Flying lizard that communicates psychically?
Ridiculously complicated revenge/redemption plot?
–check and mate
It’s hard to review book fourteen in a series, partially because, well, I don’t. Read series that long, that is. Usually it is only mysteries that manage to extend that long, by virtue of the lead solving a new case each time. But it is an interesting question–how do you extend a character life over a multitude of books? Does your character change or are they timeless? I find myself less of a fan of the ‘timeless’ sort of narrator, the sort that is relatively unscathed by life but might have surrounding events change from book to book (Evanovich’s Plum, Robb’s Eve, Harrison’s Rachel all come to mind). Vlad Taltos has changed a great deal over the course of fourteen books, perhaps because the series has been written at a very organic pace (Jhereg, the first book, was published in 1983). Obviously, so has Brust and so have I, so the changes sometimes bring a sort of nostalgia. Early Vlad was far more careless of long-term consequences (so was early me, for that matter). At any rate, Hawk feels like a return to form for Vlad, a decision to put his strengths to work for himself and take responsibility for his life instead of continuing to run (nope, no message resonating there).
Vlad is finally returning to his home city of Adrilankha, and he’d really prefer to stay. His son is growing up, relations are civil with his ex-wife, and his friends live there. The trouble is, way back when, Vlad royally, dramatically and irrevocably screwed the reining criminal organization and ever since, there’s been a price on his head. A rather large one, in fact, meaning he’s dodging professionals as well as amateurs.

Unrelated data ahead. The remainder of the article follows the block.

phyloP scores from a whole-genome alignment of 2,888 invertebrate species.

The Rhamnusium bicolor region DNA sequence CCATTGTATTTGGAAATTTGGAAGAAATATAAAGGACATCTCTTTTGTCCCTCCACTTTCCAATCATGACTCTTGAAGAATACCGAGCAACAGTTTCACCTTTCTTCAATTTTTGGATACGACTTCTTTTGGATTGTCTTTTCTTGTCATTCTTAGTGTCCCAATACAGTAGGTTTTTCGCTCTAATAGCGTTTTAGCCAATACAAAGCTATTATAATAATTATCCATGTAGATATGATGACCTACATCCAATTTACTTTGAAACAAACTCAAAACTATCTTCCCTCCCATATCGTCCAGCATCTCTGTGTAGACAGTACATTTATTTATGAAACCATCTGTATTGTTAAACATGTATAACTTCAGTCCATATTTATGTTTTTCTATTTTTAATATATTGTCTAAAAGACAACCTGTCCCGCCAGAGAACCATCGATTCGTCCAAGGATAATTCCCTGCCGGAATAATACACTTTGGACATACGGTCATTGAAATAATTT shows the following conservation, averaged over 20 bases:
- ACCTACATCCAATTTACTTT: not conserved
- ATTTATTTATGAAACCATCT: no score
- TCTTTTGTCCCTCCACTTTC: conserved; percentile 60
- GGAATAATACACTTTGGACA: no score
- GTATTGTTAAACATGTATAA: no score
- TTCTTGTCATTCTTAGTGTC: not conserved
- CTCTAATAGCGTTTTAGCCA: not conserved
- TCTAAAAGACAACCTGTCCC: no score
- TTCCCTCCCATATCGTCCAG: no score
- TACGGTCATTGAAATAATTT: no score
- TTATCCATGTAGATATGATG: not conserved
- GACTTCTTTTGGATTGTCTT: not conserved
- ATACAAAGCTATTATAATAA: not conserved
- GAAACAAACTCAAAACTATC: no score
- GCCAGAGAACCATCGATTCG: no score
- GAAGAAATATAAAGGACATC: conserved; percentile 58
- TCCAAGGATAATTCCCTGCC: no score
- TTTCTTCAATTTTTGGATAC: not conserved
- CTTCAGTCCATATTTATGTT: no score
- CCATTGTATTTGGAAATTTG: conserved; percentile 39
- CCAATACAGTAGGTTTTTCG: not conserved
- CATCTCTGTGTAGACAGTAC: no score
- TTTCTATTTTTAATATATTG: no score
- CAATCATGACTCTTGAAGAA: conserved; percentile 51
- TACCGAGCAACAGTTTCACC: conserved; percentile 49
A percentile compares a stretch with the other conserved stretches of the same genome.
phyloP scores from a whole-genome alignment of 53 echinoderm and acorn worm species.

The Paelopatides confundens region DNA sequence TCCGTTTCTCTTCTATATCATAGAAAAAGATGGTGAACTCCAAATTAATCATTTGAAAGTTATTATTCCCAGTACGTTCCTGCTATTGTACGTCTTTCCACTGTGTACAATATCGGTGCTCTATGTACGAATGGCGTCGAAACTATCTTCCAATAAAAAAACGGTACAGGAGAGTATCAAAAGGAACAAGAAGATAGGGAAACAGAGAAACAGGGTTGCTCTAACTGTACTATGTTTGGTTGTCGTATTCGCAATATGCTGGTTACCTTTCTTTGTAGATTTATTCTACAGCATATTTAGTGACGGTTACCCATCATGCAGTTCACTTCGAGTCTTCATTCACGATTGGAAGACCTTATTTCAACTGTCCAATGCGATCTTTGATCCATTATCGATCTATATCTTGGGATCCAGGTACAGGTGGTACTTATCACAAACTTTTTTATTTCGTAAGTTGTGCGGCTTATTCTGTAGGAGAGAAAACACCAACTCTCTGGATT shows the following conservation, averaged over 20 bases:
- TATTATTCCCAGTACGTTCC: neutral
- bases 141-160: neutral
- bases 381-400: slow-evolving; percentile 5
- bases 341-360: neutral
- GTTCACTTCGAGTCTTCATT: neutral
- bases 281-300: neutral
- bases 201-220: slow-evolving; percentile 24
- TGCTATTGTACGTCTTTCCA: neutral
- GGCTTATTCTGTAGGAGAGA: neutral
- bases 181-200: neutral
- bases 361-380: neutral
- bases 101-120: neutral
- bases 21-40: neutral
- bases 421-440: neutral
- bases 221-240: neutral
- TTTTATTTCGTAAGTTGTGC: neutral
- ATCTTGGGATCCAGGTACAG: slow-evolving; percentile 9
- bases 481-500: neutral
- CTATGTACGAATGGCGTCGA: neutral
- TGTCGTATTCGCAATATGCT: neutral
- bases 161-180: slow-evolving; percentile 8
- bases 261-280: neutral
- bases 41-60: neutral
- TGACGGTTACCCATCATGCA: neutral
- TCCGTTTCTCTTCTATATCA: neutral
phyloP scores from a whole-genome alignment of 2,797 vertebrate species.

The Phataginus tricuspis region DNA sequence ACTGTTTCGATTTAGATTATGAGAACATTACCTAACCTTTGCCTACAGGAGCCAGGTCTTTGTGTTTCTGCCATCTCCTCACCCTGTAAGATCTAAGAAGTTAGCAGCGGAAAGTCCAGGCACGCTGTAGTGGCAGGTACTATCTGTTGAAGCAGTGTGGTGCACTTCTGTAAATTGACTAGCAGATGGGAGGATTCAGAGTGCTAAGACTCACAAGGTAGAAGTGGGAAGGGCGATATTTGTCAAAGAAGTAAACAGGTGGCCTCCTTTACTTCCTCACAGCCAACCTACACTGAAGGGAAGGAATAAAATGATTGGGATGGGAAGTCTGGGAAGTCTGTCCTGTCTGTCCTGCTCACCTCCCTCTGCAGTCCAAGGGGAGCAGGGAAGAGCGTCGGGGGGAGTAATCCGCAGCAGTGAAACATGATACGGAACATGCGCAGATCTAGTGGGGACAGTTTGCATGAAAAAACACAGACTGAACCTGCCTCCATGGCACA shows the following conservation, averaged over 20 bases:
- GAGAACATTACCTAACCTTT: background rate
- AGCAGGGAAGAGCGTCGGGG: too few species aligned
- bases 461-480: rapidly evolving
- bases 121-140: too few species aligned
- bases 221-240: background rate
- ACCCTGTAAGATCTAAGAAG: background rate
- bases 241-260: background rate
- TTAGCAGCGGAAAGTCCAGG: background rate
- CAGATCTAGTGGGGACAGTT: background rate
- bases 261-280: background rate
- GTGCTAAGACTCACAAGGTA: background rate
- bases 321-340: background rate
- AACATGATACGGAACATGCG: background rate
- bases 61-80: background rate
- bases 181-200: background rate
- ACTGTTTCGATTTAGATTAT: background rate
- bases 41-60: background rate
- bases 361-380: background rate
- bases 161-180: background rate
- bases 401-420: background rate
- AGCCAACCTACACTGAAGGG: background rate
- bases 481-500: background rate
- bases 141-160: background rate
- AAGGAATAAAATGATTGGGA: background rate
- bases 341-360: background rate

Hawk has a relatively straightforward narrative–particularly early in the series, Brust did some interesting things with structure–with a ‘heist’-type plot. Told in first person, Vlad lets the reader know details as he builds his plan, but he avoids sharing the scheme until it unfolds real-time. The story definitely captures the feel of the oh-so-clever thief/con/criminal who hatches an elaborate scheme known only to himself (hello, George Clooney and Locke Lamora). It’s a clever story, and a decent return to action-Vlad. The cleverness does get a bit annoying at times, but that could be because I’m sensitive to arrogance (and if I thought Vlad was arrogant, did I ever have a character waiting for me with Jean in Quantum Thief!). It is nice to see the return of a familiar face or two, particularly an old associate of Vlad’s. I also appreciate that Brust avoided the “getting the gang back together” gimmick and allowed characters to make an appearance without being the ultimate solution to the plan. That decision also feels appropriate in terms of character growth.
I’d definitely recommend it to fans of the series. As it is book fourteen, I’m not sure it would be a good place to begin the series, however; it does reference prior events and world-building is not extensive. But so what? I envy you your chance to read from the beginning. In fact, I should put that on my to-do list.